Friday, February 28th, 2020

Luke Combs ft. Eric Church – Does to Me

Extremely FKA Twigs voice: Why didn’t this song do it for us…



[Video]
[5.50]

Brad Shoup: The tune jangles forth like a late-period Springsteen processional, with Combs’ hard-luck narrator lifting hard-won little trophies. When Mr. “Springsteen” himself takes a verse everything turns honey. Combs struggles to temper his vocal bite — he’s not always successful, but he tries, and that does mean something to me.
[8]

Thomas Inskeep: Musically this is reminiscent of prime-era Bob Seger, which makes a lot of sense for both Combs and his guest Church. Lyrically it’s a little bit John Mellencamp, and a little bit Kenny Chesney channelling Mellencamp. And all around, this works smartly.
[7]

Alfred Soto: Listeners will get the wrong idea from his appearance here thinking Eric Church traffics in Luke Combs’ blah sentimental crap — his sentimental crap has a dialectical tension between delivery and arrangement, between lyric and vocal. So long as Combs lets the piano line and guitar peals signify like he can’t — here’s looking at you, Tom Petty and the Heartbreakers — he’s in good shape.
[6]

Michael Hong: Something about this reminds me of Christmas: maybe it’s the warm lens of nostalgia, or perhaps how the opening instrumental sounds like it could have been supplemented with some sleigh bells. Perhaps it’s how “Does to Me” feels like one last-ditch confession to a lover worthy of a Hallmark Christmas special. It works pretty well, but would probably work even better if Combs didn’t follow-up the line “but I’m a hell of a lover” with “a damn good brother.”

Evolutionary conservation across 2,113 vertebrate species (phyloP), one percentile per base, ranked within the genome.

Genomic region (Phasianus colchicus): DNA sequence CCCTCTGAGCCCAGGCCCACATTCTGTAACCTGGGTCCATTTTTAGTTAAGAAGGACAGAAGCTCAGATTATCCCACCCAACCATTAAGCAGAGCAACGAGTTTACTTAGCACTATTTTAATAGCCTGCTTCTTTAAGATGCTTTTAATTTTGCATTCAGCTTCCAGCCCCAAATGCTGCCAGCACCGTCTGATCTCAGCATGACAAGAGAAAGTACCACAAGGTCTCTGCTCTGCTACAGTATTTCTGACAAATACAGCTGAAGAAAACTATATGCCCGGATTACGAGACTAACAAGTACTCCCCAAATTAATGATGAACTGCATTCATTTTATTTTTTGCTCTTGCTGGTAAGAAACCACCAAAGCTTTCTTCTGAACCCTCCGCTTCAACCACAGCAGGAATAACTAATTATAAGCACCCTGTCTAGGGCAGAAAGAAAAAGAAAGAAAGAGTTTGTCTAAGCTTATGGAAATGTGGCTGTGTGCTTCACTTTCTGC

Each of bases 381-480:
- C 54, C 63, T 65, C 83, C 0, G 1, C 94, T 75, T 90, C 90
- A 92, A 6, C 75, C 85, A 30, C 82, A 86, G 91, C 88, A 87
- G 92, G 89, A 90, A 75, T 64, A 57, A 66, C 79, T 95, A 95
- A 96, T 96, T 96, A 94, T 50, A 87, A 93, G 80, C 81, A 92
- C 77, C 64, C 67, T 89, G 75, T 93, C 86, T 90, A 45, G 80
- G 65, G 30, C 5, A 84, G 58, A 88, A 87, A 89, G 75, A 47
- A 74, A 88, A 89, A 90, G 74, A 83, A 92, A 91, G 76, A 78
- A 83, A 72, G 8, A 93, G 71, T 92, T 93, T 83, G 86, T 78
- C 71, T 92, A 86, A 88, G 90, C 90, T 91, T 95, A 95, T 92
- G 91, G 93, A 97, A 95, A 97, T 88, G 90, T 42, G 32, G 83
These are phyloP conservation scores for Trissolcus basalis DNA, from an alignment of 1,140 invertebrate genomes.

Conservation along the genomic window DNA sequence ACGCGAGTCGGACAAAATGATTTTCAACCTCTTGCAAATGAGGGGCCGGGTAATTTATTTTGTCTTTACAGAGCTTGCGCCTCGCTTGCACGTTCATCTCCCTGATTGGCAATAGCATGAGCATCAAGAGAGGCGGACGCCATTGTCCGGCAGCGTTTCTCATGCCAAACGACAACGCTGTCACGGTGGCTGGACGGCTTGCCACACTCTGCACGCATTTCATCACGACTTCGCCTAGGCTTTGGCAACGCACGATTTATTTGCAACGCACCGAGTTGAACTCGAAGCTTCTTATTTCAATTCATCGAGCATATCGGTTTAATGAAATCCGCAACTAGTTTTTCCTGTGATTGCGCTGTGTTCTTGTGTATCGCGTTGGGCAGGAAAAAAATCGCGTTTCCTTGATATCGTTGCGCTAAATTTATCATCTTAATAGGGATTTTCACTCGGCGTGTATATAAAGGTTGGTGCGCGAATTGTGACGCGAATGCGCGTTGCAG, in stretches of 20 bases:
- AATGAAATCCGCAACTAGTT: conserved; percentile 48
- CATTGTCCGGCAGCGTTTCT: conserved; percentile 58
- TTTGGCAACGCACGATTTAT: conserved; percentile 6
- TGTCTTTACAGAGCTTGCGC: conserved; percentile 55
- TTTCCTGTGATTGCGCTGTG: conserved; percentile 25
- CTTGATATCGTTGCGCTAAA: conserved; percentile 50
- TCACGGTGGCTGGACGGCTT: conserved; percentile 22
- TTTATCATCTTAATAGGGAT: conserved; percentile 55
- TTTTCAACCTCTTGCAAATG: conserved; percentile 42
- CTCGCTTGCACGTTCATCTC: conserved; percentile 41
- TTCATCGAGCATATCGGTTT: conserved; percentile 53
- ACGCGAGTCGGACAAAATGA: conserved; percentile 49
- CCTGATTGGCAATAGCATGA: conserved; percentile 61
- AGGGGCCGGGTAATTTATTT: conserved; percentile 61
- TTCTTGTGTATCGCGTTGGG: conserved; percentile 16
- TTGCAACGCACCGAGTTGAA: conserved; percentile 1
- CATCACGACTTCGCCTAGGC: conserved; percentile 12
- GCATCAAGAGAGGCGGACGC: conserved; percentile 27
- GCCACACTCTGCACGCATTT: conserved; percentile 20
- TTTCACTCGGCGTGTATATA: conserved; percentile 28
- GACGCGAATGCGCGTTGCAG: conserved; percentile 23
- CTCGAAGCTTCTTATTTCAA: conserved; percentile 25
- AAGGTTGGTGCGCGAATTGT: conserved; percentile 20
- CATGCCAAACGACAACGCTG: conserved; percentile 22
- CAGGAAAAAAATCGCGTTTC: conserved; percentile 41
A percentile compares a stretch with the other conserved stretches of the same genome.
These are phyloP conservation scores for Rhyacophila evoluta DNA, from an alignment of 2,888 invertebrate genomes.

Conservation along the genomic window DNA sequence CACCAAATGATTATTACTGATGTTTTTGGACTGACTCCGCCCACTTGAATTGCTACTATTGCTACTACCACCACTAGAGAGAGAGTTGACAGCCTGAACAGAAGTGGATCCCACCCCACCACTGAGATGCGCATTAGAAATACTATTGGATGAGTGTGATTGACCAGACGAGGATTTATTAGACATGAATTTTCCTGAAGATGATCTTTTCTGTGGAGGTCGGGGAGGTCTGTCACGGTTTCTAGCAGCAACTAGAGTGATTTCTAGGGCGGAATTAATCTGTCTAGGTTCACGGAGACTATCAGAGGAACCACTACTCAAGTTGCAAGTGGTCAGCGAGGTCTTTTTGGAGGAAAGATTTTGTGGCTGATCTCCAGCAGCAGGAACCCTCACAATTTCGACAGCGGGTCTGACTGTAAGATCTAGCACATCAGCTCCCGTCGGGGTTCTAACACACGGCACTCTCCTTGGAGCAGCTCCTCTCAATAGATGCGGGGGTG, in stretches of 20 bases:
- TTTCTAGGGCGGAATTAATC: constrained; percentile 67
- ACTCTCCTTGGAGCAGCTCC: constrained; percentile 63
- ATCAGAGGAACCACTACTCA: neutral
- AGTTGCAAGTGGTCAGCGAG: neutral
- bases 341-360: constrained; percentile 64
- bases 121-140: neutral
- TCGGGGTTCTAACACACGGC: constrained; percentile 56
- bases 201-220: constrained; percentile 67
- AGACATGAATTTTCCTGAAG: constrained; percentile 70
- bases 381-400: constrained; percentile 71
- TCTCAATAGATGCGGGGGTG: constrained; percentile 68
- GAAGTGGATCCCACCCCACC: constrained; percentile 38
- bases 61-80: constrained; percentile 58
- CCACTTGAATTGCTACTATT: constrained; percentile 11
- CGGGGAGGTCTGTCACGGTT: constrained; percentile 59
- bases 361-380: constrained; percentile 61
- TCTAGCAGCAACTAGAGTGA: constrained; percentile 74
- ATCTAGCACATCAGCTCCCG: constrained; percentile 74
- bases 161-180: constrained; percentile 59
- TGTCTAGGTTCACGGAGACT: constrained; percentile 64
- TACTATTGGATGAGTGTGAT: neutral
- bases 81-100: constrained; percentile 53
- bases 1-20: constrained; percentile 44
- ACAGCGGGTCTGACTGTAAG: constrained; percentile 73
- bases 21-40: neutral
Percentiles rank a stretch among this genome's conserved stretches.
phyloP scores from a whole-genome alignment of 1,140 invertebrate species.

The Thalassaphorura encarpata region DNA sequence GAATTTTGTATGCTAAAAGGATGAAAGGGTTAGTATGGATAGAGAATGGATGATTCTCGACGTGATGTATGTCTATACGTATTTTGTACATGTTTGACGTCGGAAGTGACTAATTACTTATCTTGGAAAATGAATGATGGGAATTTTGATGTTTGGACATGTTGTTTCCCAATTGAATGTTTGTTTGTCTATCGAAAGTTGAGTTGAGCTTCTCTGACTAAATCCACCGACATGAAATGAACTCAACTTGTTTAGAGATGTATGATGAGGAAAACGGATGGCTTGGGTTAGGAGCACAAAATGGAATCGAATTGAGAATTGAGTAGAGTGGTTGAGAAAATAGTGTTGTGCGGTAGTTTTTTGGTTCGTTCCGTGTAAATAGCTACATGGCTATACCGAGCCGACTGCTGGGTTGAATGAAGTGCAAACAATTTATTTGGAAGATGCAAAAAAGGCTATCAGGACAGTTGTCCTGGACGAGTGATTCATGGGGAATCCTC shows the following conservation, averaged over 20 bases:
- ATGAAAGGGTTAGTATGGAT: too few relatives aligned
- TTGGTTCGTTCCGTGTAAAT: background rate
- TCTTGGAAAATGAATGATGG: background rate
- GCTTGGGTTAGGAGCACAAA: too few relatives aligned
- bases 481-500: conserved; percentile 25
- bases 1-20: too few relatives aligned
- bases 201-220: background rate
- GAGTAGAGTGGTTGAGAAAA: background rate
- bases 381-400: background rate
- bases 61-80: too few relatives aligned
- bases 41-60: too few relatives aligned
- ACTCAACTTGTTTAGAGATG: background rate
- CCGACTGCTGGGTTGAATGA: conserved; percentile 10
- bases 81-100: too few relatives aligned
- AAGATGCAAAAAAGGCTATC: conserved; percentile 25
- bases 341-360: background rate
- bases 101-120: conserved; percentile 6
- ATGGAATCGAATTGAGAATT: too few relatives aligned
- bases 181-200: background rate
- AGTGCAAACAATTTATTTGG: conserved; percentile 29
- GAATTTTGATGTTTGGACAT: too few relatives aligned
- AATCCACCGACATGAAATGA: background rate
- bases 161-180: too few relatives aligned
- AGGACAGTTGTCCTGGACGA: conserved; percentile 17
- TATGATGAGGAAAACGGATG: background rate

[5]

Andy Hutchins: Multiple listens in, and I still can’t figure out whether Luke Combs would have voted for Trump, and/or whether he’d be proud of having a black friend. I’m pretty sure Eric Church didn’t and wouldn’t, but he’s also not doing anything worthwhile here, just lending a little external credibility to an unnecessary anthem for those who need to take pride in doing the minimum.
[4]

Katherine St Asaph: I’d say the chorus dunks on itself, except it — the whole song, really — is so shaggy and directionless that dunking’s quite above its energy level.
[3]

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